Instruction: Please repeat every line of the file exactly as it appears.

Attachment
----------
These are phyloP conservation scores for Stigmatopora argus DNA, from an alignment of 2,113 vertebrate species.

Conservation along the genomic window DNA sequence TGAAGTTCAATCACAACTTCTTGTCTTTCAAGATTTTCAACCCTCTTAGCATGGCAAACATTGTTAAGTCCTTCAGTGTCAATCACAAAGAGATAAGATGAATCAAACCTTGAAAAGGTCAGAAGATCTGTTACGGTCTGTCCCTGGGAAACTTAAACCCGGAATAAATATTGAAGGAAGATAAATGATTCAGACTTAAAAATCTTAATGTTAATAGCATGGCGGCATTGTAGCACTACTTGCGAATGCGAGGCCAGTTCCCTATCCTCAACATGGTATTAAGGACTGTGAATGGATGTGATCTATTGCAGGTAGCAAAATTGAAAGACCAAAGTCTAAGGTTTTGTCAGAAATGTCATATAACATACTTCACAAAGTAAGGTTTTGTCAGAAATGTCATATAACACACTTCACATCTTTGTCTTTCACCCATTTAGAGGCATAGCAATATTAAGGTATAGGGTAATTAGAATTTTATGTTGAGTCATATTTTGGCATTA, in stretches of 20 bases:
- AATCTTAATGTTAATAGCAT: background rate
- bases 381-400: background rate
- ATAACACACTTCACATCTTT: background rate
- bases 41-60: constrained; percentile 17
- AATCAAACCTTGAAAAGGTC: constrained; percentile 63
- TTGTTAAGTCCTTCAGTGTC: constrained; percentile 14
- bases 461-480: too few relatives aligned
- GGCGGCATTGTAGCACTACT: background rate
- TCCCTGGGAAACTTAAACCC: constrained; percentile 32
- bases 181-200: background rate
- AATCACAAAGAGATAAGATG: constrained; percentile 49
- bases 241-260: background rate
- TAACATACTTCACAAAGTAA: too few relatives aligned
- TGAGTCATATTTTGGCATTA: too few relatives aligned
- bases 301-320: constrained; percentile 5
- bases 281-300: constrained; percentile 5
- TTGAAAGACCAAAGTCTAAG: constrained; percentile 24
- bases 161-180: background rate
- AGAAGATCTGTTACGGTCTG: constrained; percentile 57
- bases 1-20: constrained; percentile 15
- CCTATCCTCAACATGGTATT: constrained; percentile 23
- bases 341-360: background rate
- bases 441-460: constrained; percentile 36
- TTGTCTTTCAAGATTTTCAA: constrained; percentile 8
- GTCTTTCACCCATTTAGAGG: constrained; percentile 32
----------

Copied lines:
These are phyloP conservation scores for Stigmatopora argus DNA, from an alignment of 2,113 vertebrate species.

Conservation along the genomic window DNA sequence TGAAGTTCAATCACAACTTCTTGTCTTTCAAGATTTTCAACCCTCTTAGCATGGCAAACATTGTTAAGTCCTTCAGTGTCAATCACAAAGAGATAAGATGAATCAAACCTTGAAAAGGTCAGAAGATCTGTTACGGTCTGTCCCTGGGAAACTTAAACCCGGAATAAATATTGAAGGAAGATAAATGATTCAGACTTAAAAATCTTAATGTTAATAGCATGGCGGCATTGTAGCACTACTTGCGAATGCGAGGCCAGTTCCCTATCCTCAACATGGTATTAAGGACTGTGAATGGATGTGATCTATTGCAGGTAGCAAAATTGAAAGACCAAAGTCTAAGGTTTTGTCAGAAATGTCATATAACATACTTCACAAAGTAAGGTTTTGTCAGAAATGTCATATAACACACTTCACATCTTTGTCTTTCACCCATTTAGAGGCATAGCAATATTAAGGTATAGGGTAATTAGAATTTTATGTTGAGTCATATTTTGGCATTA, in stretches of 20 bases:
- AATCTTAATGTTAATAGCAT: background rate
- bases 381-400: background rate
- ATAACACACTTCACATCTTT: background rate
- bases 41-60: constrained; percentile 17
- AATCAAACCTTGAAAAGGTC: constrained; percentile 63
- TTGTTAAGTCCTTCAGTGTC: constrained; percentile 14
- bases 461-480: too few relatives aligned
- GGCGGCATTGTAGCACTACT: background rate
- TCCCTGGGAAACTTAAACCC: constrained; percentile 32
- bases 181-200: background rate
- AATCACAAAGAGATAAGATG: constrained; percentile 49
- bases 241-260: background rate
- TAACATACTTCACAAAGTAA: too few relatives aligned
- TGAGTCATATTTTGGCATTA: too few relatives aligned
- bases 301-320: constrained; percentile 5
- bases 281-300: constrained; percentile 5
- TTGAAAGACCAAAGTCTAAG: constrained; percentile 24
- bases 161-180: background rate
- AGAAGATCTGTTACGGTCTG: constrained; percentile 57
- bases 1-20: constrained; percentile 15
- CCTATCCTCAACATGGTATT: constrained; percentile 23
- bases 341-360: background rate
- bases 441-460: constrained; percentile 36
- TTGTCTTTCAAGATTTTCAA: constrained; percentile 8
- GTCTTTCACCCATTTAGAGG: constrained; percentile 32